Make it Plain for Me! What is The Cash Flow Quadrant?

What is The Cash Flow Quadrant_

By now you’ve heard the adage,

“The rich get richer, and the poor get poorer.”

This…umm, isn’t exactly true. This idea typically comes into play if the “poor” chooses to remain complacent. You see, it’s not that the rich just get richer; they become wiser. They were the ones who asked the question decades ago, “What is the Cash Flow Quadrant?” They then applied the answers to their lives. Having this wisdom can affect future generations; this is no overstatement. Here you will discover what it is, why it’s vital, and some examples that should assist in opening one’s eyes.


What is The Cash Flow Quadrant?

The Cash Flow Quadrant is a concept that was introduced to the world by Robert Kiyosaki. This idea is the main focal point of his Rich Dad, Poor Dad series. Released in 2000, this educational library enlightened millions to the Prussian System. In fact, many would argue that this very system is to blame for the matrix the average American is stuck in. Kiyosaki’s series has spawned books, seminars, board games, and even podcasts. They are all geared towards educating people on the labyrinth we call American economy.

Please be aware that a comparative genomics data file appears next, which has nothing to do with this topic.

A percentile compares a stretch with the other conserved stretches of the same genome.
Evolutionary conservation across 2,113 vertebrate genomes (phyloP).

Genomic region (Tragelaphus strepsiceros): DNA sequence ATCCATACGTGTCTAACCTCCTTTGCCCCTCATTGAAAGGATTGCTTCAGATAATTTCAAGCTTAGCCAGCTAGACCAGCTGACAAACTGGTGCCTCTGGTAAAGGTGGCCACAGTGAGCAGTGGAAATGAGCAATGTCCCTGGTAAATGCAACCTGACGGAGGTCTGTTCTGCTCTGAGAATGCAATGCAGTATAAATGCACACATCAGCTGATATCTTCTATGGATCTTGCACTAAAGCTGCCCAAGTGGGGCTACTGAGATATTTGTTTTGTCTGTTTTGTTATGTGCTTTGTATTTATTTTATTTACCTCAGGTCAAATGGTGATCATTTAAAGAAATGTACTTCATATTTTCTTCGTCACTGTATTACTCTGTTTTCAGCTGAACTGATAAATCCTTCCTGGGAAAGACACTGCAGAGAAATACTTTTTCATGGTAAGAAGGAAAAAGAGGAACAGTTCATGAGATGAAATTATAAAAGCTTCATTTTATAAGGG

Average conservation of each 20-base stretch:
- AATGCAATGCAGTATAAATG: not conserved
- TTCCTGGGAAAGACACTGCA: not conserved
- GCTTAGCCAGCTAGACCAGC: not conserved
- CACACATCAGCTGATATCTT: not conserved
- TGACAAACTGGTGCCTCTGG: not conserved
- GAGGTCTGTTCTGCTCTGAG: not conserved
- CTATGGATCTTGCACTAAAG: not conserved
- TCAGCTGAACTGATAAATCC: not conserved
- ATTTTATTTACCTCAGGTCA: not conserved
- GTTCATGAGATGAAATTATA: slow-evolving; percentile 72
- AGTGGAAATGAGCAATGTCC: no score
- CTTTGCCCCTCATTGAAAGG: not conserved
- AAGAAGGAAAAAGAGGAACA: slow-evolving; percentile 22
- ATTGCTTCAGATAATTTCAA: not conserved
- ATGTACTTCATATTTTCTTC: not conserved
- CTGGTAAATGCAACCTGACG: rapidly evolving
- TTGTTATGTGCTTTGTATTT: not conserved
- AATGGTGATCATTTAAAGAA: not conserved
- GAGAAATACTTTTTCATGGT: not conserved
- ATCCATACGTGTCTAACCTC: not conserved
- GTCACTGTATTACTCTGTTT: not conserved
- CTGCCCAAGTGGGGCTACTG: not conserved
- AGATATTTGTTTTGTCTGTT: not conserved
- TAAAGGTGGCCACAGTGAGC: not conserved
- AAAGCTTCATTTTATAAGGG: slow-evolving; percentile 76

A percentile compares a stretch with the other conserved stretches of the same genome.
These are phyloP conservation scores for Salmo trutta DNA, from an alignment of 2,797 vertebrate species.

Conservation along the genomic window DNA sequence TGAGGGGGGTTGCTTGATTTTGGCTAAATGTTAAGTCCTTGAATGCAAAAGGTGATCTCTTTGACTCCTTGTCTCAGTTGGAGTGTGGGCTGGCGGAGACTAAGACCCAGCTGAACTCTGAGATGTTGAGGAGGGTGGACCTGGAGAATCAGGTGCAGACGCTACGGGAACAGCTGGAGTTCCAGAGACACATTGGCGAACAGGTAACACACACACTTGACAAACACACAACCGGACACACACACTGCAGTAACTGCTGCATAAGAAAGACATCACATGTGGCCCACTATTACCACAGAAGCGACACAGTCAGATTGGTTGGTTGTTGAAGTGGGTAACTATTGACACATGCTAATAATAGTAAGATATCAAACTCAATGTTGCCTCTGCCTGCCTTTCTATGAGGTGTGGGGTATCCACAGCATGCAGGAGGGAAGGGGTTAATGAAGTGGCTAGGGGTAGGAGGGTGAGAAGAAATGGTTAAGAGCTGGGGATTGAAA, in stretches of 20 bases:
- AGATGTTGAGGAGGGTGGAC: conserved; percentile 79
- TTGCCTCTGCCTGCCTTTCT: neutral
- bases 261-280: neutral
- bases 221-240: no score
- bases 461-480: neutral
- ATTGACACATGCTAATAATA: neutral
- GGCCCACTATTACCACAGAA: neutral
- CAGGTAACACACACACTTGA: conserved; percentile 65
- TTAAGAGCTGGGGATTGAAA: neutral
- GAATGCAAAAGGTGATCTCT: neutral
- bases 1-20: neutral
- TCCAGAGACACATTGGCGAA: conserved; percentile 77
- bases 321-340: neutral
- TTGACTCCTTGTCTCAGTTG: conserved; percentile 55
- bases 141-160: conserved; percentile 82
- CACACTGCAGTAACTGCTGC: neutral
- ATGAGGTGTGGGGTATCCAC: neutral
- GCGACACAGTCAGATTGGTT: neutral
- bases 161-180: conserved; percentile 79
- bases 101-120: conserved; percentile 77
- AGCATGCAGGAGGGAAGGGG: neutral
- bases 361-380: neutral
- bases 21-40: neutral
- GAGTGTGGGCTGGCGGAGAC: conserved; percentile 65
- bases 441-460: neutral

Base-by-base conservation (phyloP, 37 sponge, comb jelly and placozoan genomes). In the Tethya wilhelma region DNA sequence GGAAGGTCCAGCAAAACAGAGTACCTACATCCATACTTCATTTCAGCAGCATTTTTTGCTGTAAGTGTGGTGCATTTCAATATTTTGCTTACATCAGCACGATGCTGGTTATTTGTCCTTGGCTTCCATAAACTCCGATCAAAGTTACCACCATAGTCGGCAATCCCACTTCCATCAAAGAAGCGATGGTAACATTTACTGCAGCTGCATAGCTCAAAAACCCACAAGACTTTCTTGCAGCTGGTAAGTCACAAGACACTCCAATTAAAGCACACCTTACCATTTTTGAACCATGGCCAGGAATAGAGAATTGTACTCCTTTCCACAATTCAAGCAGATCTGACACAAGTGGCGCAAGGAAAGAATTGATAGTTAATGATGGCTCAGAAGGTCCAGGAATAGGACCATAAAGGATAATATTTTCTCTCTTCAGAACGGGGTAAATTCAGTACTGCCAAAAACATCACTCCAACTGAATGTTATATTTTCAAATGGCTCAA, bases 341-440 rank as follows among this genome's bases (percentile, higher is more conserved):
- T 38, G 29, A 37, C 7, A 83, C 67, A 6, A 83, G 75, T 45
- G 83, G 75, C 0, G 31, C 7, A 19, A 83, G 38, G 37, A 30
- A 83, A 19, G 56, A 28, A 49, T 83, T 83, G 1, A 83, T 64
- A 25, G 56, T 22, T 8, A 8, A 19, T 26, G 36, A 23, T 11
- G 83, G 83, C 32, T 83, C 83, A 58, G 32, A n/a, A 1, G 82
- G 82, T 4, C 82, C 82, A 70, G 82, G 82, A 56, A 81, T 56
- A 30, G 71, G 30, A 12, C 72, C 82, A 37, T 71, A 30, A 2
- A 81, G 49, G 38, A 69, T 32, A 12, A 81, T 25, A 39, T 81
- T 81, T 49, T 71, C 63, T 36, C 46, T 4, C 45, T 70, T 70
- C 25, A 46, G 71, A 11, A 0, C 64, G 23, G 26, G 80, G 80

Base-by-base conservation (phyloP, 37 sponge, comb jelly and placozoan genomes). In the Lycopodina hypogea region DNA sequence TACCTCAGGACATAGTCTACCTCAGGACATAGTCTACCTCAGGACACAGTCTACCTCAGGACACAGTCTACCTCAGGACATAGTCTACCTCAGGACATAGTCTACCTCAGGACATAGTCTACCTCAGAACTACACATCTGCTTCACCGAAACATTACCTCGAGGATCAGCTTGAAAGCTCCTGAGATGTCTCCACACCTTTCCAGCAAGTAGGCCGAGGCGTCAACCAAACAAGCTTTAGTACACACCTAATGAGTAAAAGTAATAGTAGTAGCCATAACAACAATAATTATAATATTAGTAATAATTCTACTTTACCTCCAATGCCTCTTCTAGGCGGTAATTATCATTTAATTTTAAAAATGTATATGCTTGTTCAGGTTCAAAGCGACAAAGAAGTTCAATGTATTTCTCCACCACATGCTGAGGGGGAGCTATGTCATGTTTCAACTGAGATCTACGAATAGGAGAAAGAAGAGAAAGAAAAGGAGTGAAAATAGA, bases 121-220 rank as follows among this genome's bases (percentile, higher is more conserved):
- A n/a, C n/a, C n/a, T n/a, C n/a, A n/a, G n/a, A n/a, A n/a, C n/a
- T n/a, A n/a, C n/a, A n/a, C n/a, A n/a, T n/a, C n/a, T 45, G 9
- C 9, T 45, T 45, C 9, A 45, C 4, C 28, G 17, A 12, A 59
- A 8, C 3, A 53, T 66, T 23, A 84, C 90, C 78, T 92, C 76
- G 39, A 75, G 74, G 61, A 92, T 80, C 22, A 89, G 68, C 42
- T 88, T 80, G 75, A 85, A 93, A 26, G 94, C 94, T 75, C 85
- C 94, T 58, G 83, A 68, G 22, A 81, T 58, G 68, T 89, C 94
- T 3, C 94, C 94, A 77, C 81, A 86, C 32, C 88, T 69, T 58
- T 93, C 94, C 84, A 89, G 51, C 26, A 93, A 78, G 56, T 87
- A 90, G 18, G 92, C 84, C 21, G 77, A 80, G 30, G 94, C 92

The Cash Flow Quadrant is best illustrated by the following four corners (or realms). The term, realm, is used flippantly because many treat each corner as their comfort zones.


What is The Cash Flow Quadrant

A relatively bland illustration, right? But for an image so unassuming, believe that you (the reader) call one of these quadrants home. Hold your head up; it’s not your fault. From birth we are under the spell of the Prussian system.

It’s all we know, and our parents were most likely victims of the system. Aside from that, as you grow older this concept is rarely explained.



What is The Cash Flow Quadrant: E

This corner is for the employee mentality. Many individuals are born into this quadrant and are taught (very early) to aspire to “set up shop” here.